Performed by Holly Worton
Subtitles in English are available for this work

Do you remember when you were young? What music did you listen to? Who did you listen to it with? In 2002, my life changed and into the world came a human who I would grow to love. My brother, Sam. I was alive for 1342 days before he was born. I can remember none of these days. We have been alive together for just over 6687 days. If only we could remember each one.

6687… is a collaboration and conversation between Holly Worton and Sam Worton about music and the things that they don’t talk about, which takes place on trampolines. They are all grown up now and they can’t quite believe it.

This exhaustive performance shares something of Holly and Sam, past and present as they attempt to deconstruct their relationship from childhood to adulthood and why they rely on music to have difficult conversations with each other. It explores their shifting dynamic as big sister and little brother in an ever-changing world.

How to view

This performance is viewable online only. You will receive a viewing link once you have booked a ticket. Click the link at the scheduled time and date of the performance to view the video stream. The performance will then be available for four days after the launch stream.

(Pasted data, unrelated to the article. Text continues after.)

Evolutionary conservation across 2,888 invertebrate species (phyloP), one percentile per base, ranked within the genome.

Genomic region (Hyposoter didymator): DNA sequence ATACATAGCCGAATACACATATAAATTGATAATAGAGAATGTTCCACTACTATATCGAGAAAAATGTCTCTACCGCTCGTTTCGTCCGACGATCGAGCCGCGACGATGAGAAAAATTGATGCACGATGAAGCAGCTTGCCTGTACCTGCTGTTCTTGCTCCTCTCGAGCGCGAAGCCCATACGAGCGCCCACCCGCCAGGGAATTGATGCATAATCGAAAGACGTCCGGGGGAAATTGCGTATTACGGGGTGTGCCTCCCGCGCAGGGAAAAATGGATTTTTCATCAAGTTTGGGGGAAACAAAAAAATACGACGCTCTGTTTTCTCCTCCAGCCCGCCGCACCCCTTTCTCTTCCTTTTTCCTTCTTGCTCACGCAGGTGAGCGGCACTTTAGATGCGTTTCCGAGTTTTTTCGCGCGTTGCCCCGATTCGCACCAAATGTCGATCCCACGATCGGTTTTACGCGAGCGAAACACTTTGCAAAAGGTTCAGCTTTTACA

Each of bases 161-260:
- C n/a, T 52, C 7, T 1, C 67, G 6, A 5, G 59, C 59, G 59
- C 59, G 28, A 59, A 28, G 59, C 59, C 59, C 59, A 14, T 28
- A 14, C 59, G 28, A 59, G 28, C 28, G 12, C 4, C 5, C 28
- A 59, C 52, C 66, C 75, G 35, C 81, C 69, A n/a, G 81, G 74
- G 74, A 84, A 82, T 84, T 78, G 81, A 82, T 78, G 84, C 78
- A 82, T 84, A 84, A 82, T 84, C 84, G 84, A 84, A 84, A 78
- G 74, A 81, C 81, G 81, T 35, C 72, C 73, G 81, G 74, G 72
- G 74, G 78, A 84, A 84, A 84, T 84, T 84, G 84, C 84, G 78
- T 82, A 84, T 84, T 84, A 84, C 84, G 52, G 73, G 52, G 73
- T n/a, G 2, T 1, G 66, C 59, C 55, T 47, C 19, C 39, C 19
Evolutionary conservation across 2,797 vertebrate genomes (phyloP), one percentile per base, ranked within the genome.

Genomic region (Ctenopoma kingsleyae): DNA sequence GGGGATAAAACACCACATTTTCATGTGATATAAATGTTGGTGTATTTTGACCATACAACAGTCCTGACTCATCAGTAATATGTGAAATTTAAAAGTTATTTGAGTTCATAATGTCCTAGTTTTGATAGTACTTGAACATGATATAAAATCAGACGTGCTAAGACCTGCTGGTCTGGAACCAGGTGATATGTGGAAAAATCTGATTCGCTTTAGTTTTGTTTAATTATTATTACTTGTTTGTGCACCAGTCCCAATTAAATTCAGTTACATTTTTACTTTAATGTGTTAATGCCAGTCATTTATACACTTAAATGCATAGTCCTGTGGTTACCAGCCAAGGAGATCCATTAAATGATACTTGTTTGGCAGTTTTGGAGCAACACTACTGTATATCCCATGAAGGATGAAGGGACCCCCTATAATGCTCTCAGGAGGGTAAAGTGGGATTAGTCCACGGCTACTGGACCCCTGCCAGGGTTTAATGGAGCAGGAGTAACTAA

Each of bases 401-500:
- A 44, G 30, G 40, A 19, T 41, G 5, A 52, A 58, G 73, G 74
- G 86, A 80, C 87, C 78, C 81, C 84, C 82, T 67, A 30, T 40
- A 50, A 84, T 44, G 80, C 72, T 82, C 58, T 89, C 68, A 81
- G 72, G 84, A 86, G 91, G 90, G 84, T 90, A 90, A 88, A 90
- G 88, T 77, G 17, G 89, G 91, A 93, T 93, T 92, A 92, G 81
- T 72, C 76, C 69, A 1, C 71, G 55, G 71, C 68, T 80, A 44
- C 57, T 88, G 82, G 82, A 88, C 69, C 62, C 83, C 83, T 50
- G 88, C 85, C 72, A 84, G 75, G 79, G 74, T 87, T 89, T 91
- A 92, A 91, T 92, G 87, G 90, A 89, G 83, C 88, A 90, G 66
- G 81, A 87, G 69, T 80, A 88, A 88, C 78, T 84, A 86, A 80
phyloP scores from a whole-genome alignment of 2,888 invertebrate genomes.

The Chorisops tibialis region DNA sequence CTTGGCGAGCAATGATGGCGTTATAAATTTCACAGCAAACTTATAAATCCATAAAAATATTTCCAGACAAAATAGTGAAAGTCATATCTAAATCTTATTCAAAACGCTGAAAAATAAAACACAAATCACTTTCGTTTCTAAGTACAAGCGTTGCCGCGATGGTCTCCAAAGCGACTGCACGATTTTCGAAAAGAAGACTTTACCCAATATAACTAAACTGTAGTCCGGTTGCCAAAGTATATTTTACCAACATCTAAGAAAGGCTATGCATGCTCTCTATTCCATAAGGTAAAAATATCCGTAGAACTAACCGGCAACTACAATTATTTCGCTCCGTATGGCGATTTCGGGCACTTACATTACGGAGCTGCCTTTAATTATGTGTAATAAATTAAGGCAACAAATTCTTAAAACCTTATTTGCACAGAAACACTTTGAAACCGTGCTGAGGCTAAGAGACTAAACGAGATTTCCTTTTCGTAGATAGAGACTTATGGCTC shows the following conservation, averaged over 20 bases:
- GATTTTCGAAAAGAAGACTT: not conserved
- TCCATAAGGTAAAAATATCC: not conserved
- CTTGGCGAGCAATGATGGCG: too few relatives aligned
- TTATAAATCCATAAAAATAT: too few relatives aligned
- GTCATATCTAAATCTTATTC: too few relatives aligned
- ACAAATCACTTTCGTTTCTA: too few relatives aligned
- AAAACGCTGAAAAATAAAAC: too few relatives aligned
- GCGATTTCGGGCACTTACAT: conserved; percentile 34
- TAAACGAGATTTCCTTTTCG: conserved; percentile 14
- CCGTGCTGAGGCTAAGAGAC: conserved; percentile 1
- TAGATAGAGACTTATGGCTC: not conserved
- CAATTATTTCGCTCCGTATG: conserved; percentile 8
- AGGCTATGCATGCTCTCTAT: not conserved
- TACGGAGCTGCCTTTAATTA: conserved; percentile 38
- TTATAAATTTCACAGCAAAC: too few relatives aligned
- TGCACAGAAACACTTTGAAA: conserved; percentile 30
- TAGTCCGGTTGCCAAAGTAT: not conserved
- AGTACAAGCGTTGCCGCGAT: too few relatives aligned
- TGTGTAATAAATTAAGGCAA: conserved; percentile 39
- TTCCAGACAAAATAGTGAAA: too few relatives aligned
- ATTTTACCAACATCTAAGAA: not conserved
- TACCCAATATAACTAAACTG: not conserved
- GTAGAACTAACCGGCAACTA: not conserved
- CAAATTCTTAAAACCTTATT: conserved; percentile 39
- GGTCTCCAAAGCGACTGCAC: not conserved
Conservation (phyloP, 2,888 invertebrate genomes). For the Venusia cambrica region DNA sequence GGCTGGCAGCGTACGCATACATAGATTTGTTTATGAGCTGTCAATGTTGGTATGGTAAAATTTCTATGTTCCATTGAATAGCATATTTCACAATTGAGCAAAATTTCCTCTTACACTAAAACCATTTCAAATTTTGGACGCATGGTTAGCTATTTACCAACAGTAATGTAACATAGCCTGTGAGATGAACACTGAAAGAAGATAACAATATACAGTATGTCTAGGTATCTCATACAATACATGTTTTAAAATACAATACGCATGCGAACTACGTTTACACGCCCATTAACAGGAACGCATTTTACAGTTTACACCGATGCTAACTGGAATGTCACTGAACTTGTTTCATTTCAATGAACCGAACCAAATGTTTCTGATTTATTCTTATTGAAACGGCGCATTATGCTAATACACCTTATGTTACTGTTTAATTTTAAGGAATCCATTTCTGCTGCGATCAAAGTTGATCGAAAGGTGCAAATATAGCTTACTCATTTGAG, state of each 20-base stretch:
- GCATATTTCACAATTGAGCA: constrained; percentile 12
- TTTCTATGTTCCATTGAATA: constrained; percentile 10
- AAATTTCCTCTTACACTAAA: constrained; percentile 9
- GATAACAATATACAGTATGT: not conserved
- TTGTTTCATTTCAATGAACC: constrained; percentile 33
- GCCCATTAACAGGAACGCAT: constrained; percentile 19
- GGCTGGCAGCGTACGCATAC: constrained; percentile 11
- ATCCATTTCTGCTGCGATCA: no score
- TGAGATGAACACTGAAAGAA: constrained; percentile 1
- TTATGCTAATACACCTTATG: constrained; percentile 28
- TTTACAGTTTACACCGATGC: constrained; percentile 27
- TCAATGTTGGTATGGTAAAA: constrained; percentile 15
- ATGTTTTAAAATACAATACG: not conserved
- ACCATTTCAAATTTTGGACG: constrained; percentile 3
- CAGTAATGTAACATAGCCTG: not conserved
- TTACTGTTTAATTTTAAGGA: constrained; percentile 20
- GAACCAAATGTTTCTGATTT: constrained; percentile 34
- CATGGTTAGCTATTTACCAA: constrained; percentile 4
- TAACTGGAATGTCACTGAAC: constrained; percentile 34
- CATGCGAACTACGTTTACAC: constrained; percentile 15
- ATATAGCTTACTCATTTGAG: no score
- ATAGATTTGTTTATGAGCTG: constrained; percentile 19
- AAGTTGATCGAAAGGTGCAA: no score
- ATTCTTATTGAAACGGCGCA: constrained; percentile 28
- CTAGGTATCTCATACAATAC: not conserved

Approximate running time: 35 minutes

About Holly

Holly Worton is a Glasgow-based, multi-disciplinary artist from Motherwell. In her studio work Holly explores the use of materials, physical exhaustion, conversation and play to interrogate the relationship between her experience and the wider world.

She often approaches her work from a feminist lens, focusing on her role as a woman in order to discuss wider themes of strength, endurance and safety. With experience across various social contexts, including schools and hospices, Holly has developed a strong socially engaged thread within her practice, focusing on engaging communities.

Holly’s Instagram

Into The New main poster. Click to download posters for this show.
Download posters

Download Archive

27 March - 8.30pm